Global natural gas activity showed very mixed results in 2013, according to CEDIGAZ in its latest survey: The 2013 Natural Gas Year in Review
PARIS, 6 May 2013. In an economic and geopolitical climate still unstable, the world gas expansion moderated for the second consecutive year, according to the first estimates for 2013 released by the International Association CEDIGAZ today.
Natural gas consumption only rose by 1.3%, down from an average growth of 2.8% per year in the previous decade. Natural gas still suffers in particular from severe competition with coal in the power generation sector. Inside the EU-28, actual consumption was estimated down 1.9% to 460 Billion cubic metres (Bcm). This poor performance brought European consumption to levels not seen in more than 15 years. In the US, rising gas prices compared to 2012 has often made coal more competitive and penalized gas consumption in the power generation sector, causing it to fall by 10.5%.
Global growth in natural gas has been increasingly constrained by supply. In 2013, the growth in gas production slowed substantially to 0.8%, bringing the total volume to 3377 Bcm. As before, the gas supply shortfall was due to the decline of mature and conventional fields, and an insufficient renewal of reserves. The lack of upstream investment is especially acute in emerging markets, due to a lack of a favourable regulatory and fiscal climate.
The moderation of natural gas supply and investment has also been increasingly driven by geopolitical challenges. Deterioration of security, internal conflicts and resulting damage to infrastructures have caused some production outages and supply disruptions in some countries. In 2013, marketed production fell especially heavily in Africa (Algeria, Nigeria, Libya and Egypt). With the exception of Europe, other regions posted positive production gains. The largest of them were recorded in the CIS (+ 2.7%) and the Middle East (+ 3.4%).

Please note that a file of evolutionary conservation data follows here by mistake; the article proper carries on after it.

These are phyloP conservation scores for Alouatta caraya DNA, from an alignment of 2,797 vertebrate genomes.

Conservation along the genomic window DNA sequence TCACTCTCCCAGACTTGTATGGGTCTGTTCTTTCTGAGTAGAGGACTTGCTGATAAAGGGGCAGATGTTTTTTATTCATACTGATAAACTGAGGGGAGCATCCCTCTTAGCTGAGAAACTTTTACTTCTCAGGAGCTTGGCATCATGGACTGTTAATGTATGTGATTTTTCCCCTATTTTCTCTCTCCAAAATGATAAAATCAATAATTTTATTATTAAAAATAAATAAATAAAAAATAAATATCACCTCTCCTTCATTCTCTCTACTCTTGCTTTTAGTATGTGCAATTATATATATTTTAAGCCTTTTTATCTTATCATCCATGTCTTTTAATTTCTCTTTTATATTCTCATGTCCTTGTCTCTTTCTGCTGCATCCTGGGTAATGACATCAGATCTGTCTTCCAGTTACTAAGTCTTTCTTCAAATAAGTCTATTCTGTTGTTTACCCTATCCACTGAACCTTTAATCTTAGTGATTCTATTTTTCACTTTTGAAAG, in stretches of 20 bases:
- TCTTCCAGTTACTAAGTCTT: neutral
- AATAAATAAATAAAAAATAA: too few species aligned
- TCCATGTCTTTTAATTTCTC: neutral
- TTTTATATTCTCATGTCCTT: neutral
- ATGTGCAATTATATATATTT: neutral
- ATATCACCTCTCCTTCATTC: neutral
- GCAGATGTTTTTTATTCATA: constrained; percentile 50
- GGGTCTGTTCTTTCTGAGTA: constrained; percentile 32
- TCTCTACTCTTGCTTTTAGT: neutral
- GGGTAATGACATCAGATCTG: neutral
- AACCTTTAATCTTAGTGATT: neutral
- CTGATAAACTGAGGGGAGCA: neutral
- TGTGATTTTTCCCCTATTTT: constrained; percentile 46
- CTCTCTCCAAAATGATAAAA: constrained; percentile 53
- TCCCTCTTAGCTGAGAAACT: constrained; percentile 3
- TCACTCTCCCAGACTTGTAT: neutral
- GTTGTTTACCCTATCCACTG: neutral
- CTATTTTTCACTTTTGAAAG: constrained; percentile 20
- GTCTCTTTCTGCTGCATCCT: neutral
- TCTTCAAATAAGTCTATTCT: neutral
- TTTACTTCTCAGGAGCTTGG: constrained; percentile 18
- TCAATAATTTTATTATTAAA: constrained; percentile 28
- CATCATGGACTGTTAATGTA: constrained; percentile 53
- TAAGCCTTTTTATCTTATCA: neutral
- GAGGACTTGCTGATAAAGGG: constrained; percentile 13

International gas trade increased significantly by 2.1% to 1048 Bcm, due to the growing dependence of consumer markets on increasingly distant production sources, sometimes located in economically and politically unstable areas. The rise in the international gas trade was only driven by inter-regional pipeline gas exports from the CIS to Europe (+ 15%) and China (+ 36%). Geopolitical risks are having an ever-growing importance on the international gas scene, as demonstrated by the current Ukraine crisis.
The international LNG market is tightening. World LNG supply flattened in 2013 at a time of booming demand in Asia, and to a lesser extent, Latin America. In the face of political, regulatory and pricing uncertainties, investors are slow to sanction the projects necessary to ensure a global gas balance in this decade.
In a nutshell, 2013 was a year which presented the challenges faced in developing new supply to meet growing gas demand, especially in emerging markets.
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Cedigaz is an international association with around 90 members worldwide, created in 1961 by agroup of international gas companies and the Institut Français du Pétrole Energies nouvelles (IFPEN).Dedicated to natural gas information, CEDIGAZ collects and analyses worldwide economicinformation on natural gas, LNG and unconventional gas in an exhaustive and critical way.